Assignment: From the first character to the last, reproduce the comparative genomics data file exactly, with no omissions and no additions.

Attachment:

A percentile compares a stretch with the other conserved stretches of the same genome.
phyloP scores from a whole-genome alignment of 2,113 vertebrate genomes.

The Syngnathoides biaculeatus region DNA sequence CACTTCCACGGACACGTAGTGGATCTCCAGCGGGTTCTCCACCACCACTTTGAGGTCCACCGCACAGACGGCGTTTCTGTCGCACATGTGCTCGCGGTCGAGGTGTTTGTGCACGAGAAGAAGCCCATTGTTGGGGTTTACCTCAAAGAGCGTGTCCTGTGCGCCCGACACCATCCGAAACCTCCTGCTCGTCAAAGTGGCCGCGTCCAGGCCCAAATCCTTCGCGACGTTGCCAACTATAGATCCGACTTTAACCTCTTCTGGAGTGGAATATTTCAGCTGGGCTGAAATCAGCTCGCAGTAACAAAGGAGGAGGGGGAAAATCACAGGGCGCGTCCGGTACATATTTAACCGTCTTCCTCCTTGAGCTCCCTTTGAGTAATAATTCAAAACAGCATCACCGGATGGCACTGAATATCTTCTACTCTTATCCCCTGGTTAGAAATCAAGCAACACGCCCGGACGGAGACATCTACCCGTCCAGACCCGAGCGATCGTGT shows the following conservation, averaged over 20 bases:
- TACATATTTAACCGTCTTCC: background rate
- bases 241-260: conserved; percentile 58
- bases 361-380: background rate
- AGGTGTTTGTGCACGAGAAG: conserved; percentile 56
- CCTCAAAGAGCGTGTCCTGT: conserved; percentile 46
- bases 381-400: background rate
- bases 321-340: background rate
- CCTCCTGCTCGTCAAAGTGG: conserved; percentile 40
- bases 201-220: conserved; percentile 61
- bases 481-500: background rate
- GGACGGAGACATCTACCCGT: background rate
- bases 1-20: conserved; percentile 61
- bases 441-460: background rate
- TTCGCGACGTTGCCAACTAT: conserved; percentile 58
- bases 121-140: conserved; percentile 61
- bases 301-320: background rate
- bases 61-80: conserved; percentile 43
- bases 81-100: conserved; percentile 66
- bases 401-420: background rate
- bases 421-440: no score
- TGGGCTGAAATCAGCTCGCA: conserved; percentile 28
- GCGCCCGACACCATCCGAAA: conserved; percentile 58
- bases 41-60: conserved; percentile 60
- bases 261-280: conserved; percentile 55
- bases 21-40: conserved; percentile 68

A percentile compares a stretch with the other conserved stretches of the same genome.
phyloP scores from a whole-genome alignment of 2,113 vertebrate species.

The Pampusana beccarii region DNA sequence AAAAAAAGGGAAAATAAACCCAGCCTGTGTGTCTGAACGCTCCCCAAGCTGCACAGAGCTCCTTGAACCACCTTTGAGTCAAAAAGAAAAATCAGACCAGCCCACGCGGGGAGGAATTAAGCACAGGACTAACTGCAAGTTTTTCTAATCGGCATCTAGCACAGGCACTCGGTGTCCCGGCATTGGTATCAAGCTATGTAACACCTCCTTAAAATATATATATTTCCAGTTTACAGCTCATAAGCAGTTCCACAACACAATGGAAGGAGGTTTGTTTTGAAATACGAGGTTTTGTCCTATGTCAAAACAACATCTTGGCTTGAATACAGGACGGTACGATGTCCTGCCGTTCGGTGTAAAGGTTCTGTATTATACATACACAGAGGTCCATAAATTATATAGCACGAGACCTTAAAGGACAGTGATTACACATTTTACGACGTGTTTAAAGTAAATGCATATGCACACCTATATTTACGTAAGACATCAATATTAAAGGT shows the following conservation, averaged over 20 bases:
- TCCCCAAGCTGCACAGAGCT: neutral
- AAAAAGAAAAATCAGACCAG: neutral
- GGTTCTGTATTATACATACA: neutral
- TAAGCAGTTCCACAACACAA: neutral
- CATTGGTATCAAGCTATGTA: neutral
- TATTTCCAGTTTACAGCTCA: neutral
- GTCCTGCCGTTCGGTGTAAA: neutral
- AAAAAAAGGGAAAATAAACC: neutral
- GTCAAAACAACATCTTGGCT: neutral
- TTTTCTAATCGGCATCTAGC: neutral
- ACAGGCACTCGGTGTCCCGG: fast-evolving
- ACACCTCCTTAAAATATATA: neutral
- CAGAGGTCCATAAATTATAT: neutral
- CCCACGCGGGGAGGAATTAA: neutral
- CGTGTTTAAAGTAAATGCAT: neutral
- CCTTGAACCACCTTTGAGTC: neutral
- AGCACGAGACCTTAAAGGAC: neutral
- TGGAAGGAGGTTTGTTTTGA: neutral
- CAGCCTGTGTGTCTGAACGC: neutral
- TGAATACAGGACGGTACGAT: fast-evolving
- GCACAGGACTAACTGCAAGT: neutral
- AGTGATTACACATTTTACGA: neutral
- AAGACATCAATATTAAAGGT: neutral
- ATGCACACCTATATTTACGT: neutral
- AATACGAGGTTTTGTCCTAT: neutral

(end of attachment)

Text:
A percentile compares a stretch with the other conserved stretches of the same genome.
phyloP scores from a whole-genome alignment of 2,113 vertebrate genomes.

The Syngnathoides biaculeatus region DNA sequence CACTTCCACGGACACGTAGTGGATCTCCAGCGGGTTCTCCACCACCACTTTGAGGTCCACCGCACAGACGGCGTTTCTGTCGCACATGTGCTCGCGGTCGAGGTGTTTGTGCACGAGAAGAAGCCCATTGTTGGGGTTTACCTCAAAGAGCGTGTCCTGTGCGCCCGACACCATCCGAAACCTCCTGCTCGTCAAAGTGGCCGCGTCCAGGCCCAAATCCTTCGCGACGTTGCCAACTATAGATCCGACTTTAACCTCTTCTGGAGTGGAATATTTCAGCTGGGCTGAAATCAGCTCGCAGTAACAAAGGAGGAGGGGGAAAATCACAGGGCGCGTCCGGTACATATTTAACCGTCTTCCTCCTTGAGCTCCCTTTGAGTAATAATTCAAAACAGCATCACCGGATGGCACTGAATATCTTCTACTCTTATCCCCTGGTTAGAAATCAAGCAACACGCCCGGACGGAGACATCTACCCGTCCAGACCCGAGCGATCGTGT shows the following conservation, averaged over 20 bases:
- TACATATTTAACCGTCTTCC: background rate
- bases 241-260: conserved; percentile 58
- bases 361-380: background rate
- AGGTGTTTGTGCACGAGAAG: conserved; percentile 56
- CCTCAAAGAGCGTGTCCTGT: conserved; percentile 46
- bases 381-400: background rate
- bases 321-340: background rate
- CCTCCTGCTCGTCAAAGTGG: conserved; percentile 40
- bases 201-220: conserved; percentile 61
- bases 481-500: background rate
- GGACGGAGACATCTACCCGT: background rate
- bases 1-20: conserved; percentile 61
- bases 441-460: background rate
- TTCGCGACGTTGCCAACTAT: conserved; percentile 58
- bases 121-140: conserved; percentile 61
- bases 301-320: background rate
- bases 61-80: conserved; percentile 43
- bases 81-100: conserved; percentile 66
- bases 401-420: background rate
- bases 421-440: no score
- TGGGCTGAAATCAGCTCGCA: conserved; percentile 28
- GCGCCCGACACCATCCGAAA: conserved; percentile 58
- bases 41-60: conserved; percentile 60
- bases 261-280: conserved; percentile 55
- bases 21-40: conserved; percentile 68

A percentile compares a stretch with the other conserved stretches of the same genome.
phyloP scores from a whole-genome alignment of 2,113 vertebrate species.

The Pampusana beccarii region DNA sequence AAAAAAAGGGAAAATAAACCCAGCCTGTGTGTCTGAACGCTCCCCAAGCTGCACAGAGCTCCTTGAACCACCTTTGAGTCAAAAAGAAAAATCAGACCAGCCCACGCGGGGAGGAATTAAGCACAGGACTAACTGCAAGTTTTTCTAATCGGCATCTAGCACAGGCACTCGGTGTCCCGGCATTGGTATCAAGCTATGTAACACCTCCTTAAAATATATATATTTCCAGTTTACAGCTCATAAGCAGTTCCACAACACAATGGAAGGAGGTTTGTTTTGAAATACGAGGTTTTGTCCTATGTCAAAACAACATCTTGGCTTGAATACAGGACGGTACGATGTCCTGCCGTTCGGTGTAAAGGTTCTGTATTATACATACACAGAGGTCCATAAATTATATAGCACGAGACCTTAAAGGACAGTGATTACACATTTTACGACGTGTTTAAAGTAAATGCATATGCACACCTATATTTACGTAAGACATCAATATTAAAGGT shows the following conservation, averaged over 20 bases:
- TCCCCAAGCTGCACAGAGCT: neutral
- AAAAAGAAAAATCAGACCAG: neutral
- GGTTCTGTATTATACATACA: neutral
- TAAGCAGTTCCACAACACAA: neutral
- CATTGGTATCAAGCTATGTA: neutral
- TATTTCCAGTTTACAGCTCA: neutral
- GTCCTGCCGTTCGGTGTAAA: neutral
- AAAAAAAGGGAAAATAAACC: neutral
- GTCAAAACAACATCTTGGCT: neutral
- TTTTCTAATCGGCATCTAGC: neutral
- ACAGGCACTCGGTGTCCCGG: fast-evolving
- ACACCTCCTTAAAATATATA: neutral
- CAGAGGTCCATAAATTATAT: neutral
- CCCACGCGGGGAGGAATTAA: neutral
- CGTGTTTAAAGTAAATGCAT: neutral
- CCTTGAACCACCTTTGAGTC: neutral
- AGCACGAGACCTTAAAGGAC: neutral
- TGGAAGGAGGTTTGTTTTGA: neutral
- CAGCCTGTGTGTCTGAACGC: neutral
- TGAATACAGGACGGTACGAT: fast-evolving
- GCACAGGACTAACTGCAAGT: neutral
- AGTGATTACACATTTTACGA: neutral
- AAGACATCAATATTAAAGGT: neutral
- ATGCACACCTATATTTACGT: neutral
- AATACGAGGTTTTGTCCTAT: neutral